In order to understand why nation states and their borders are considered natural by so many people we took a closer look at some reflections on them. What we found is that the whole debate can be broken down into two contradictory basic worldviews.

Individualist Worldviews

The individualist worldview is what societal theories such as liberalism, egalitarianism, or natural justice are built on. They view the individual as the center of society on which every community was built and  therefore grant rights to the individual rather than the community. These theories assume that where a person is born is a mere coincidence and it should therefore not determine their rights. Individualist worldviews consider every person to be of equal value and grant every person the same rights. The basic principles of liberal egalitarianism are freedom, justice, and peace. These values are anchored in most constitutions of western nation states, as they are in the United Nations’ Declaration of Human Rights:

„Whereas recognition of the inherent dignity and of the equal and inalienable rights of all members of the human family is the foundation of freedom, justice and peace in the world…”

(UDHR, Preamble)

The declaration goes on to stress that these principles apply to all human beings:

“Everyone is entitled to all the rights and freedoms set forth in this Declaration, without distinction of any kind, such as race, colour, sex, language, religion, political or other opinion, national or social origin, property, birth or other status.“

(UDHR art. 2)

So if western nation states, the UN, and the EU, are built on principles that derive from an individualistic worldview, then differentiating between citizens and non-citizens and granting people different rights according to their status, can only be considered illegitimate. Consequently, according to individualism, nation states do not have power to decide who can enter their territory and who cannot, as they cannot give this right to some but not to others, based on where a person was born. The individualist perspective therefore highly supports the opinion that state borders should be open and every person should have the right to reside wherever they want.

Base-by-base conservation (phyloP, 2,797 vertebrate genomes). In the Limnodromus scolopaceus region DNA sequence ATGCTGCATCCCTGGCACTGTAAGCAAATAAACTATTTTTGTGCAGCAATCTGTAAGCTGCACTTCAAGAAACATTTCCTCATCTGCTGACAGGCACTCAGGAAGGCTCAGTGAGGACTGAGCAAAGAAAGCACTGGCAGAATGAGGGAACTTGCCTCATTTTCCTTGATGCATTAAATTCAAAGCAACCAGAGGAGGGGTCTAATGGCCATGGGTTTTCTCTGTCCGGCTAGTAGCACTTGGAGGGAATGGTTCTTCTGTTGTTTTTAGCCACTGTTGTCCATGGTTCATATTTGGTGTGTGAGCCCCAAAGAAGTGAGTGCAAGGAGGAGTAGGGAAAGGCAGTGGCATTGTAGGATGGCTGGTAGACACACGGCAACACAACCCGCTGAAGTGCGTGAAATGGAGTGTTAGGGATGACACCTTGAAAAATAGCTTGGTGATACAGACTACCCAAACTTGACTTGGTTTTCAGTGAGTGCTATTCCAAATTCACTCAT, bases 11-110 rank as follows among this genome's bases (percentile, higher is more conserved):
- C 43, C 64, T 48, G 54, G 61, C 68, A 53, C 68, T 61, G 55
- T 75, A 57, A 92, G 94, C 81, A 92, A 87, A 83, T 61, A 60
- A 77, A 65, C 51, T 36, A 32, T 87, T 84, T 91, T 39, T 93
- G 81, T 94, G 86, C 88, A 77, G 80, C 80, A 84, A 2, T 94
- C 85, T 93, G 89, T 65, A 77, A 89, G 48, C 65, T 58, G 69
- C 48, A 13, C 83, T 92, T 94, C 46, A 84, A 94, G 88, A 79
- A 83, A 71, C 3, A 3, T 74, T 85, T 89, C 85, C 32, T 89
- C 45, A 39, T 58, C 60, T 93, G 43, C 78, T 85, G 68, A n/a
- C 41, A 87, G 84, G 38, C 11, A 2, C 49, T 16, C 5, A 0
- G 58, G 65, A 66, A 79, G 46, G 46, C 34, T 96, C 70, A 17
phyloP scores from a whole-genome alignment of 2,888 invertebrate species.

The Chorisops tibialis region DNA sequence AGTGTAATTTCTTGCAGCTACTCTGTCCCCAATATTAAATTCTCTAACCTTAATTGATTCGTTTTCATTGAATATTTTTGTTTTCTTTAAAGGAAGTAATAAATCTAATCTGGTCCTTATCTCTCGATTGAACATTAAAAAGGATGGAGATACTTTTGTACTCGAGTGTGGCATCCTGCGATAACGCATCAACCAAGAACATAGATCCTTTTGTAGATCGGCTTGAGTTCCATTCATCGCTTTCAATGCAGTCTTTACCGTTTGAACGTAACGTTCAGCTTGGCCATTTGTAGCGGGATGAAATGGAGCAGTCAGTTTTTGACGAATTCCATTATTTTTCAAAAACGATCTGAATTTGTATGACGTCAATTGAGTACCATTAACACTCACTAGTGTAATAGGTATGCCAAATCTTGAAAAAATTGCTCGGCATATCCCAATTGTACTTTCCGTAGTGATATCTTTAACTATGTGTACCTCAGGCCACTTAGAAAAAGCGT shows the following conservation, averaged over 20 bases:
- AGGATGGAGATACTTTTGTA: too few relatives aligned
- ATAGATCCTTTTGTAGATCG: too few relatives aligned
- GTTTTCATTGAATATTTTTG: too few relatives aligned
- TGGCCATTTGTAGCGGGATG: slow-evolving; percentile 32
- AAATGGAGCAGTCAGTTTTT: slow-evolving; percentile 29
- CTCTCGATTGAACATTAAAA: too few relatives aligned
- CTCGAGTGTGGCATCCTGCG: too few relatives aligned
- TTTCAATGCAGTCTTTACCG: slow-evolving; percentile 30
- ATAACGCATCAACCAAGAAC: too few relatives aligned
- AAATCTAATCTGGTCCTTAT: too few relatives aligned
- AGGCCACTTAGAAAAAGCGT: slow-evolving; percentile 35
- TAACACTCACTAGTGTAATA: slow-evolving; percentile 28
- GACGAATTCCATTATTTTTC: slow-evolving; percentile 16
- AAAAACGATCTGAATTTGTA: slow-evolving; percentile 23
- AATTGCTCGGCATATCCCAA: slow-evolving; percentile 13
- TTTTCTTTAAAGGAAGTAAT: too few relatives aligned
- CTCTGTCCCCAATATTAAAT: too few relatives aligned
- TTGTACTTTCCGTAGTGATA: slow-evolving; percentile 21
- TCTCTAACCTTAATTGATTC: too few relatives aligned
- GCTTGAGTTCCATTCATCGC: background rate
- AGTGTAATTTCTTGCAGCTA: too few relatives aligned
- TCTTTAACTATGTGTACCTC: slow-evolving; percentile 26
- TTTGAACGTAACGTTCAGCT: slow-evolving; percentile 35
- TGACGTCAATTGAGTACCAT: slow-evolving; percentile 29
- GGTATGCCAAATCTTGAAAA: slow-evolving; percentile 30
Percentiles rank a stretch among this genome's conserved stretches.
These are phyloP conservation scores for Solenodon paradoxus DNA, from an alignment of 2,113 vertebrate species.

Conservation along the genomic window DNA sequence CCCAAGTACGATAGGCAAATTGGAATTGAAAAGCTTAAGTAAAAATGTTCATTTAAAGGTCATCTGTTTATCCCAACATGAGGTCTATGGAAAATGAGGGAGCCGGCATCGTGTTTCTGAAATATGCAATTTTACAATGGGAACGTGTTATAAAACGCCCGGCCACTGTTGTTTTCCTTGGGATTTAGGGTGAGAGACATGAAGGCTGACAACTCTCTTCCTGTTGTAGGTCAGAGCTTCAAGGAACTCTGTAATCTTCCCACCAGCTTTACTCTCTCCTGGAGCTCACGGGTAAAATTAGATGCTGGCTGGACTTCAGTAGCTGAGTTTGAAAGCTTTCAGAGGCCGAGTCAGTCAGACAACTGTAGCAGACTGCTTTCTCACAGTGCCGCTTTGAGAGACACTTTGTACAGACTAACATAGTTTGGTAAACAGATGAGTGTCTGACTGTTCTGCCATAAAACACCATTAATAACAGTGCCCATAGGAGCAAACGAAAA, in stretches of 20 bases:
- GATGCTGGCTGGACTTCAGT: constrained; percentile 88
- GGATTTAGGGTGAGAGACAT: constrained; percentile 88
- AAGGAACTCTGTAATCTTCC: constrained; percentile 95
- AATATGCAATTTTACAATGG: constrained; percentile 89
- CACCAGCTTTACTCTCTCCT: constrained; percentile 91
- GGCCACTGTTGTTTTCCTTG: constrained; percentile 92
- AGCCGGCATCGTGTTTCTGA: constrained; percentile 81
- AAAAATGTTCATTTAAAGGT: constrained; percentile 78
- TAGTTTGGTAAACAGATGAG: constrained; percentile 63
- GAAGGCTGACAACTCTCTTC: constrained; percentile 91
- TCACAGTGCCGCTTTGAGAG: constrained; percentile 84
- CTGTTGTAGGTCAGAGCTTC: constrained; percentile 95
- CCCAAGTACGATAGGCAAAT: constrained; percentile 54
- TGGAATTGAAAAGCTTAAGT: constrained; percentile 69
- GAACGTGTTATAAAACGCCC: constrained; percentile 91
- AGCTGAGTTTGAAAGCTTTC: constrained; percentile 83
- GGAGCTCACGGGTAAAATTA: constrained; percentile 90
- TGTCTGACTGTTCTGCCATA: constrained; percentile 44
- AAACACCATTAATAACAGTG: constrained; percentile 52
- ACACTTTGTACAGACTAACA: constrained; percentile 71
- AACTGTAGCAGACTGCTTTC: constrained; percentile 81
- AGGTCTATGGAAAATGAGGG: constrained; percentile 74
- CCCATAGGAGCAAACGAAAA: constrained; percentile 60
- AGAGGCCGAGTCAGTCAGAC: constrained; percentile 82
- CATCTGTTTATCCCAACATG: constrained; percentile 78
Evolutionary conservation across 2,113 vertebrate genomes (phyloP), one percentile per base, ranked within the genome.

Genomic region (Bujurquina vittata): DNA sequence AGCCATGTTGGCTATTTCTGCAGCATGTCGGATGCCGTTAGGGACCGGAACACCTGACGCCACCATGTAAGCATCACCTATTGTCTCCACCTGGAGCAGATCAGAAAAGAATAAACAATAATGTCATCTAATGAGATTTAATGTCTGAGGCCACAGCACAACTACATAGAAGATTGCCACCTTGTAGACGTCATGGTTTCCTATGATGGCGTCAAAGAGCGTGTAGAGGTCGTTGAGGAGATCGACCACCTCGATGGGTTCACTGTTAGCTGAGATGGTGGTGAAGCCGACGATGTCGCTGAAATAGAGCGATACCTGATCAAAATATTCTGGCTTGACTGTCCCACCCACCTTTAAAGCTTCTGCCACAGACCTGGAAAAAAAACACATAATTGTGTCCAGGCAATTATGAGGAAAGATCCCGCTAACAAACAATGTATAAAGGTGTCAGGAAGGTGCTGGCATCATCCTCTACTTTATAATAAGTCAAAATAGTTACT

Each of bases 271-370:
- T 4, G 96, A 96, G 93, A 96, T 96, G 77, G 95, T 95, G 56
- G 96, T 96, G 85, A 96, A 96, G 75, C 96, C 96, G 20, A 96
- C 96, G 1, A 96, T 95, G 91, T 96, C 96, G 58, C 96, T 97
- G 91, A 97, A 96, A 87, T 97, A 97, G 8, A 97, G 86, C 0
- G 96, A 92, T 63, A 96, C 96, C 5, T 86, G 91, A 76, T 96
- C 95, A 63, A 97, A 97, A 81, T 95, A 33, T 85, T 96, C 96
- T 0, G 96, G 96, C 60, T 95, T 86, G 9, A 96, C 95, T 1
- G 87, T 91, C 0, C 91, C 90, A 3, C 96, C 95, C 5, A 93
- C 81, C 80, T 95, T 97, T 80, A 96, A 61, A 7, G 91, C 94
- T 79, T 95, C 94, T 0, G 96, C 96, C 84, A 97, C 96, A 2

Communalist Worldviews

Quite the opposite conclusion derives from communalist worldviews. They are based on the presumption that humans are inherently social and need a community to live. They see the community at the center of society and grant rights to the community rather than to its individual members. Different theories that are based on this worldview claim that people actively created their communities based on a common culture and language. These communities grew over time and are now the size of states. But essentially these states are still communities that were created by its members. According to these societal theories, the founding members of a community have the right to decide who can become a member of this community. They have the right to exclude from it whoever they want in order to protect their common goods and interests, such as their culture and language. Morality in these theories is not considered a universal concept like it is in theories based on individualism. But it is rather created by the members of a community and therefore only applies to them. The laws, rights, and freedoms that the members decided on therefore do not have to be granted to people who are not part of the community.